These four plays by Sartre are all very different in style if not tone, but they all cut to the bone of meaning in delivering their sobering messages. The best play is also the most famous, No Exit, filled with brilliant language and dramatic fire. The situations and questions posed within aspeak directly to our age. Next, The Respectful Prostitute, which shows how funny existentialists can be, and how gut-wrenching comedy can be both funny and chilling. The Flies is a wonderfully inventive play that one can picture just by reading, with its harsh words, though in the guise of classical language, never missing a stab at the characters--or the audience. The weakest play, Dirty Hands, is still a compelling but rather cliched drama which is a little too ponderous for theatre, but dead on with its analysis of the human condition. Overall, a very worthwhile collection and a great introduction to Sartre, and existentialism.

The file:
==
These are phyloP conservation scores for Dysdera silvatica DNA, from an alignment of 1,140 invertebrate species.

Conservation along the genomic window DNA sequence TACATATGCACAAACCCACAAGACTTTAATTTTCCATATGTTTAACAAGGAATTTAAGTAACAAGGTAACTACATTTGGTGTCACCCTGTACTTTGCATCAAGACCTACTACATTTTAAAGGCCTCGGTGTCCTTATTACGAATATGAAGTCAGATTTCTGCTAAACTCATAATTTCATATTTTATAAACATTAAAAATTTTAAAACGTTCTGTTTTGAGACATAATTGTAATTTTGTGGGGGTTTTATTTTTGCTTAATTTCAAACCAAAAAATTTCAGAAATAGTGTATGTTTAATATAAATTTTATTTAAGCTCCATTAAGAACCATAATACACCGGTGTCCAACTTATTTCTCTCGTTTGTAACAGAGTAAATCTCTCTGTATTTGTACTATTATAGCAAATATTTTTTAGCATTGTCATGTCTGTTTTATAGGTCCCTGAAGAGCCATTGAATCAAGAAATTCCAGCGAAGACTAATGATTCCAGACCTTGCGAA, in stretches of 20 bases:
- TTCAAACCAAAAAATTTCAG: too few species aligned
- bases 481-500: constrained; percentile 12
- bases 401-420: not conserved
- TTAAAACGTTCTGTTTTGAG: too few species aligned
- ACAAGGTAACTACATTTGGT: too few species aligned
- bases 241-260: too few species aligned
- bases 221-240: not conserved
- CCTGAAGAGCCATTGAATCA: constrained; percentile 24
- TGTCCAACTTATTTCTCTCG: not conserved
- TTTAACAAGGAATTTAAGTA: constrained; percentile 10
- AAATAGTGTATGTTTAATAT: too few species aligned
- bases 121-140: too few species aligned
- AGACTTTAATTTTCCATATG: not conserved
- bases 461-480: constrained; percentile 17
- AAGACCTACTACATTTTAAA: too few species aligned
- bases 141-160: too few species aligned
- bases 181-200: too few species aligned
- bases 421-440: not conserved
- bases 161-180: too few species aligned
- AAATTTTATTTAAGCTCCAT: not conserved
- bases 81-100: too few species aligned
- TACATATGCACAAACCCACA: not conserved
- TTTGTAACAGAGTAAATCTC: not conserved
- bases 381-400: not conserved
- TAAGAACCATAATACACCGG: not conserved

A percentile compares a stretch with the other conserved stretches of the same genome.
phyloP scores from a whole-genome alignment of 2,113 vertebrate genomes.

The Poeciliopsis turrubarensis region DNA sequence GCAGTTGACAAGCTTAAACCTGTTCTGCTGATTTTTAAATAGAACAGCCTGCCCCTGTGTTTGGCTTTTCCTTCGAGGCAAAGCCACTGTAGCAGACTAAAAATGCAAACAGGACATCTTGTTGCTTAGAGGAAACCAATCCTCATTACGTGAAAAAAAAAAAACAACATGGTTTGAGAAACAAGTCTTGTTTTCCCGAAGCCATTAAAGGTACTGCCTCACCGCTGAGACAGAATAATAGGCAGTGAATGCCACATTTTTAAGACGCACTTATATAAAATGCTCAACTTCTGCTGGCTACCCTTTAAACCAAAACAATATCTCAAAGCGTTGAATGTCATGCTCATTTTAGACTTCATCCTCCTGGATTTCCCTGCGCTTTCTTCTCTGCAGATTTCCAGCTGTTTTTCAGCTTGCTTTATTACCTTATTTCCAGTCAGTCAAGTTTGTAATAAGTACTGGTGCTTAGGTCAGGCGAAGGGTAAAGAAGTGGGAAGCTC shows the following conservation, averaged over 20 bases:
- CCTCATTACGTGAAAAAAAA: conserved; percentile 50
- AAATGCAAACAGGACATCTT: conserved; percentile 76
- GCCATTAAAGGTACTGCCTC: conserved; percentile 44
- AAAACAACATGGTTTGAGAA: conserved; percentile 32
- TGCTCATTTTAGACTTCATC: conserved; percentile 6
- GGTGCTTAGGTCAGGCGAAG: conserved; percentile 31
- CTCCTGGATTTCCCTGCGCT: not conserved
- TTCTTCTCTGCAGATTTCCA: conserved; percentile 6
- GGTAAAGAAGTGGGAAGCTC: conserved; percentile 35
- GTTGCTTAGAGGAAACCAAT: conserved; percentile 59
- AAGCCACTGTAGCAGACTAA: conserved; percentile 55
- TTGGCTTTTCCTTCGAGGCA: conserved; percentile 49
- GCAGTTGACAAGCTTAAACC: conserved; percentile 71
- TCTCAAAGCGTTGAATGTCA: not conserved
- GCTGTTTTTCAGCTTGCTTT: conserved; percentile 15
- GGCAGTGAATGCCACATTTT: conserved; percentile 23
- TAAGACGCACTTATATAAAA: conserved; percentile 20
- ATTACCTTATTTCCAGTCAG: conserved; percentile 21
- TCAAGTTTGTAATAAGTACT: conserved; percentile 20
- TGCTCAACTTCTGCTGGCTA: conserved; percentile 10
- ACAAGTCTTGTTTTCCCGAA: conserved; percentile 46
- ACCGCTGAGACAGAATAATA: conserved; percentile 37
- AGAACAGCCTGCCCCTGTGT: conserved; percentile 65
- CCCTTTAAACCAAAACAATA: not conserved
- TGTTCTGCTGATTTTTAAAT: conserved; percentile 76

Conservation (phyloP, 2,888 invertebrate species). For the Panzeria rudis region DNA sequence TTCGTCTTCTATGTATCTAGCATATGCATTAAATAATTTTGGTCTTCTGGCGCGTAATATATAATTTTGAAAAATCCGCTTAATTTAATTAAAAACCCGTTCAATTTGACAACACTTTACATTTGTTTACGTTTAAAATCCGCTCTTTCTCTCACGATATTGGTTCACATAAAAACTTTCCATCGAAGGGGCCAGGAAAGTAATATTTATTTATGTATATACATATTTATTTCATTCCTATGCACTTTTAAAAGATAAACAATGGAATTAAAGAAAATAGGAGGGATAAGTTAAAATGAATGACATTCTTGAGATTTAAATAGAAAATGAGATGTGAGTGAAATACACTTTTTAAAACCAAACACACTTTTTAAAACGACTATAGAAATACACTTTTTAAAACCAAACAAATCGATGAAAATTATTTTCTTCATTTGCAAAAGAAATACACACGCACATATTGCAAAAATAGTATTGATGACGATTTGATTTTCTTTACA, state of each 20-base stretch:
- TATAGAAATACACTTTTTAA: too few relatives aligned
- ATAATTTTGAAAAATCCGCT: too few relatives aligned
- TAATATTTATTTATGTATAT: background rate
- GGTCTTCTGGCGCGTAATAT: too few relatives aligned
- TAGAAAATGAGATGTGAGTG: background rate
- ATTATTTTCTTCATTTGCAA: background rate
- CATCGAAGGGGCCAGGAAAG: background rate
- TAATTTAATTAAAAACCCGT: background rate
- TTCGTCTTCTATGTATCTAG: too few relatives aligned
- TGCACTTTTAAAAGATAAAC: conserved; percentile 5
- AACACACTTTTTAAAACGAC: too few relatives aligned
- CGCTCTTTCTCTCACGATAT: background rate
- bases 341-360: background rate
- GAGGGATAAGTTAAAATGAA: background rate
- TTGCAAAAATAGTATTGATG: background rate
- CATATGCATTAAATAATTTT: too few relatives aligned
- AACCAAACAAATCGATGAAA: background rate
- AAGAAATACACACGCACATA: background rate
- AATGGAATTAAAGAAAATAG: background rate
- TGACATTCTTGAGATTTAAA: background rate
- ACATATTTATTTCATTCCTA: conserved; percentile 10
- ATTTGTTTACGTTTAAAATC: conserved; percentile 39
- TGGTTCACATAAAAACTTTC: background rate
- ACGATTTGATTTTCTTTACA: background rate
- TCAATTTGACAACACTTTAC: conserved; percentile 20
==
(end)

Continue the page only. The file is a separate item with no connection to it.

8 of 9 people found the following review helpful
on October 13, 2005
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This book is an answer to a question many people have been avoiding all their lives. And when you finally develop the ability to ask it to yourself, Sartre provides his suggested answer for you, though it may not be the answer you wanted.
The premise of the main play, "No Exit", is that many people have chosen to exist in misery, even when the exit to that misery presents itself clearly. For these people, there is "no exit". Their existance is defined by their misery. If they make the concious decision to exit, then they have nothing to live for.
All four plays are written in non-pretentious and easy to understand styles, unlike many philisophical writings. They don't require a great deal of effort to read or understand. In fact, they are quite enjoyable and I found myself reading each play many times before moving on to the next one.